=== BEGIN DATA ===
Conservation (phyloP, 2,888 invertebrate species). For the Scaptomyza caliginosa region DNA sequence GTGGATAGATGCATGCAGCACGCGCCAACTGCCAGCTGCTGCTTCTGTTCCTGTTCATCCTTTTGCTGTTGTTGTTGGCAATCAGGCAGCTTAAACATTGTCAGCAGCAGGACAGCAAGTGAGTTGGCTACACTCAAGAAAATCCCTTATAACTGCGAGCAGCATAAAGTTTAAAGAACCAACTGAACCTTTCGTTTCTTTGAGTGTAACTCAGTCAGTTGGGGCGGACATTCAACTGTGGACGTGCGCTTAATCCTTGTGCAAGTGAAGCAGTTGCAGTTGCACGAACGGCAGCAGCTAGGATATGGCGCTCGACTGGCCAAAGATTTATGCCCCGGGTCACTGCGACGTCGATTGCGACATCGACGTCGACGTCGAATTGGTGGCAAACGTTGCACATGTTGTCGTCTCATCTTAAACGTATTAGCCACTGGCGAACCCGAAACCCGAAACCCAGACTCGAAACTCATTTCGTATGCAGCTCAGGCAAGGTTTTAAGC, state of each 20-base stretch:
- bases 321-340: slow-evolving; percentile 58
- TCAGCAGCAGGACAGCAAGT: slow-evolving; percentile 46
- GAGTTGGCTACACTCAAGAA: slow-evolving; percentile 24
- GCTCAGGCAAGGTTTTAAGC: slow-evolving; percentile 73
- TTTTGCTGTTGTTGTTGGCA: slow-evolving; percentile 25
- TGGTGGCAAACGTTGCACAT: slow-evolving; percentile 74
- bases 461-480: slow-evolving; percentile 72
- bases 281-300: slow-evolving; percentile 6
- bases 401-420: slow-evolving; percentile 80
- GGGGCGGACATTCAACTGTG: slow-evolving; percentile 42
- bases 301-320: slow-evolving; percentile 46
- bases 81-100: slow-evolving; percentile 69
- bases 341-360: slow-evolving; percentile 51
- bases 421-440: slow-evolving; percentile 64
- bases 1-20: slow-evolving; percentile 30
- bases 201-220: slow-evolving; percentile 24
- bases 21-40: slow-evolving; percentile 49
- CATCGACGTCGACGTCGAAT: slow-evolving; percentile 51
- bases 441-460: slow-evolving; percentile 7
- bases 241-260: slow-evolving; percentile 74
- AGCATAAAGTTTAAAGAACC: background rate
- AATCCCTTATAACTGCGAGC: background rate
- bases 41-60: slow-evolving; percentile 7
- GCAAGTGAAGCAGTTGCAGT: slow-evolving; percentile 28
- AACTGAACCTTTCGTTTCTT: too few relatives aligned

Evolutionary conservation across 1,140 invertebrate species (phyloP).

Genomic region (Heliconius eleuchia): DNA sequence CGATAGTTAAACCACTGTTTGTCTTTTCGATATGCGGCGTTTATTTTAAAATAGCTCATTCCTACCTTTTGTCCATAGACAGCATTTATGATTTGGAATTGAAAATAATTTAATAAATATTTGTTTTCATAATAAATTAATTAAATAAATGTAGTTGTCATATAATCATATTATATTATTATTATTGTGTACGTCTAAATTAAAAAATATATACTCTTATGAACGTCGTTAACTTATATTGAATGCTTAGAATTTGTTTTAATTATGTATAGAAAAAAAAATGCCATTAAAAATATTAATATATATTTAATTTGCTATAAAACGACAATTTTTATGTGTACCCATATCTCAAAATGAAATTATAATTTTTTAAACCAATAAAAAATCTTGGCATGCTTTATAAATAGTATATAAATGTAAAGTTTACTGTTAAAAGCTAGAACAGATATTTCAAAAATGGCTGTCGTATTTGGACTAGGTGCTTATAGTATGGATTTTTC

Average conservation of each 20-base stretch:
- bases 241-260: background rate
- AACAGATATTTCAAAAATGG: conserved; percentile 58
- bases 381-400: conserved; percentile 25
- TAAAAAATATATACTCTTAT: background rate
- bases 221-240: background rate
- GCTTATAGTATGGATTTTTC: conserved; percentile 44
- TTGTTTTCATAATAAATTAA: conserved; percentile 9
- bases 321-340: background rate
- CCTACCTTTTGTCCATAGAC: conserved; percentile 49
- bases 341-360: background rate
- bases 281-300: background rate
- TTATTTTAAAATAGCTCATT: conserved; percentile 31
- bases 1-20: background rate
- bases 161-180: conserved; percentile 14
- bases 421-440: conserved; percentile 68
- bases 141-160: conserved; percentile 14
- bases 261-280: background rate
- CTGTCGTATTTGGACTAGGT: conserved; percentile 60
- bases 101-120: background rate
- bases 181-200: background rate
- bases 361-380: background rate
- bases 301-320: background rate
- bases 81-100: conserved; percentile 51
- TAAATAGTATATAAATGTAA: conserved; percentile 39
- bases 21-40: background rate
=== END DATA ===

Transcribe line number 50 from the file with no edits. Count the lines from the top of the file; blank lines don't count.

- bases 361-380: background rate